The Irenni League
"Nobility, honor, civility, virtue and art - these
things were born in the hands and hearts of the Irenni."
- Zevrin Essair, Rukemian Imperial Historian.
A Pre-Sundering Nation - Now Extinct
|Ruler||Various. King Cyri en Delhara IV held the throne at the time of the Sundering.|
|Languages||Irenni 80%, Traxx 10%, Thullian 10%|
|Capital City||Se'auri (Population: 249,000)|
|Year Founded||151 Before Thull|
|Year Expired||712 Common Year|
|Natural Resources and Manufactured Goods||Wheat, apples, onions, art, quarried stone, lumber, sheep,|
|Technology Level||Middle Ages|
|Other Religions||Miscellaneous other cults.|
|Climate||Temperate to subtropical|
|Terrain||Coastal Forest and Mountains|
The Irenni League was an idyllic society of philosopher kings, court magicians, wise priests, skilled healers, artisans, craftsmen, bards and chivalrous knights. It was a realm of culture, civility and tolerance which held sway throughout the north. This has been passed down through the ages to modern civilization and can be seen in the Arkalian chivalry, Corvenian magic, Vogue art and Normidian resolve. (The militant state of Vorrik is a cultural transplant from the southern Thullian Empire).
Following the religious and political turmoil which resulted from the collapse of the Myratz Empire, the Irenni League formed in north central Ithria from merchants, travelers and craftsmen who believed in the value of their own hard labor rather than unseen deities. A few nobles from the empire who had escaped with their lives established small cities and these banded together to form a loose association starting in 151 BT.The Irenni League formed in northern Ithria.
Between 150 BT and the fourth century, the Irenni League swelled in size and strength, absorbing and allying itself with the hundreds of tiny towns and villages across northern Ithria. The Irenni League reached its peak in the fourth century shortly before the Focusing began.
After the Sundering, the Irenni League fought in the Great War against the Traxx Legion and the Thullian Empire until its final defeat.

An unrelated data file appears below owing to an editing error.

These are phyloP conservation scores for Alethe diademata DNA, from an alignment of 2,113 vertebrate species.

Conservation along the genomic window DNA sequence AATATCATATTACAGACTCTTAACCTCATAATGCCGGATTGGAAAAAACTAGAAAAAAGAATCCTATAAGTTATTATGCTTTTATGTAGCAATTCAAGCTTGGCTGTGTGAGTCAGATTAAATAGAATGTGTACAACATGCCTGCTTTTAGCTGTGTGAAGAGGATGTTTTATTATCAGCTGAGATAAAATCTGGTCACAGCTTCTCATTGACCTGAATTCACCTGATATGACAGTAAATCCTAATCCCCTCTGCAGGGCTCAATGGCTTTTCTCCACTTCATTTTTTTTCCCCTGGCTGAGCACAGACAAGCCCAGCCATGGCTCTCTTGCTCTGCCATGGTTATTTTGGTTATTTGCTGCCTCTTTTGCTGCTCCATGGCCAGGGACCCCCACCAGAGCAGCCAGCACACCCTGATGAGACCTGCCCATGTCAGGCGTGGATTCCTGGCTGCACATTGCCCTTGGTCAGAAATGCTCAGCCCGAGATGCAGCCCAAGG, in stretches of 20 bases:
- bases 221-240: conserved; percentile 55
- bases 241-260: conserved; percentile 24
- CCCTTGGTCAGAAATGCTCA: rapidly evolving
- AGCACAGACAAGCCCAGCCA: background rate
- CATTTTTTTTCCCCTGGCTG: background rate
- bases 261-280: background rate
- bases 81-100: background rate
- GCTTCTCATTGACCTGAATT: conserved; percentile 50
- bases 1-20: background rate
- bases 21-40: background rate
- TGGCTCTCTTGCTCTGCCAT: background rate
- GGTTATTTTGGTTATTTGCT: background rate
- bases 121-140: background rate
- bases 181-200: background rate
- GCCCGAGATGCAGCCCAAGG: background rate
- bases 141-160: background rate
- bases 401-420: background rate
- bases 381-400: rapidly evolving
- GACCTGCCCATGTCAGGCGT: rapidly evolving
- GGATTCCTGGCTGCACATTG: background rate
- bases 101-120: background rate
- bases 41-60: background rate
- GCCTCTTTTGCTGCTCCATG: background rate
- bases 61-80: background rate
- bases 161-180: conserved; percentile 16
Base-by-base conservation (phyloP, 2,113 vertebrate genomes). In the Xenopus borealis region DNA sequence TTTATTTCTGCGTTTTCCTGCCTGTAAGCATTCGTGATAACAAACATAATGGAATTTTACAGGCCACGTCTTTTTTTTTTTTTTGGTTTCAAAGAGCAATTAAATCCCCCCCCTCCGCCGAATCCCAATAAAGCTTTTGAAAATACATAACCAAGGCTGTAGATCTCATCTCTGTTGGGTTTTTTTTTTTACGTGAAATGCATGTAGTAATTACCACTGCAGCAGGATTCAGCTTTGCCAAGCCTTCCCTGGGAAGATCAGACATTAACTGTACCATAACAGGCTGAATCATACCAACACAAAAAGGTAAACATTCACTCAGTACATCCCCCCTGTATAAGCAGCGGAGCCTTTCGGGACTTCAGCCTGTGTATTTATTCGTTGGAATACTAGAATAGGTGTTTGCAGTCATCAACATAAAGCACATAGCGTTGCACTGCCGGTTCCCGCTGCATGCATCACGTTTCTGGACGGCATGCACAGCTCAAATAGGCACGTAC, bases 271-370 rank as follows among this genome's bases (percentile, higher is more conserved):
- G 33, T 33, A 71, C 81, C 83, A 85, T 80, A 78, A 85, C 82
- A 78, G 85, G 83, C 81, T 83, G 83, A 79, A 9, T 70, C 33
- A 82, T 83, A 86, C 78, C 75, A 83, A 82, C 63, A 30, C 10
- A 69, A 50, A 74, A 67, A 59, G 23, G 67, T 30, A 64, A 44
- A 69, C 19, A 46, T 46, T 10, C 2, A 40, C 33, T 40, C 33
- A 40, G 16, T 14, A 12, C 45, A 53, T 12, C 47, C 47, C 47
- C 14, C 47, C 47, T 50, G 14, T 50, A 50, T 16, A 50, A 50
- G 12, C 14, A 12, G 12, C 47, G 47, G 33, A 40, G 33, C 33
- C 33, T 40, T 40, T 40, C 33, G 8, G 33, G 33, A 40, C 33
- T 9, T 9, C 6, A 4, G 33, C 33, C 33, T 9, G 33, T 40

|5 CY||Irenni League declares war against the Empire|
|43 CY||Irenni mining settlement of Mord relocates to a large series of caves to escape brutal imperial attacks.|
Irenni League develops the morphians.
Stiffening epidemic in some eastern Irenni towns.
Irenni forest communities band together in the Grand Wood for protection.
Irenni League begins siege of the Citadel.
Irenni siege captures the Citadel.
Ogres and orcs descend from the mountains and capture the Citadel from the Irenni League.
Irenni League loses a major battle to the orcs at the Battle of Seven Hills.
Irenni League capital is razed by bands of ogres and orcs. the League breaks up into many smaller groups.
Irenni was a classic monarchy ruled by a line of philosopher kings who were aided numerous councilors and sages. It was an idyllic society ruled by wisdom and tempered by honor. Literature from this age speaks of public assemblies, volunteer work groups and cities that were virtually free from crime and poverty.
Very lenient laws and system of courts ruled by sages and wizards who used magic to determine the truth. Punishment usually consisted of fines, community service and re-education.
Despite a soft culture, the Irenni league had a formidable military structure consisting of a small fleet, several thousand common footmen and archers. However, the first arm of the military was the knights - a large group of some 2,000 heavily armored mounted cavaliers.
The economy of the Irenni League was strong and varied with arts and crafts from across its realms.
History portrays the Irenni as a somewhat soft-hearted people more interested in the art of magic than its power, more interested in matters of culture, art and faith than territorial expansion or political power.
|Ithoden||14,500||Ruled by Baron Kair.|
|Strathon||12,300||Closest major city to the Irenni capital. When the capital city was destroyed, most refugees fled to Strathon.|
This website was last updated October 5, 2021. Copyright 1990-2021 David M. Roomes.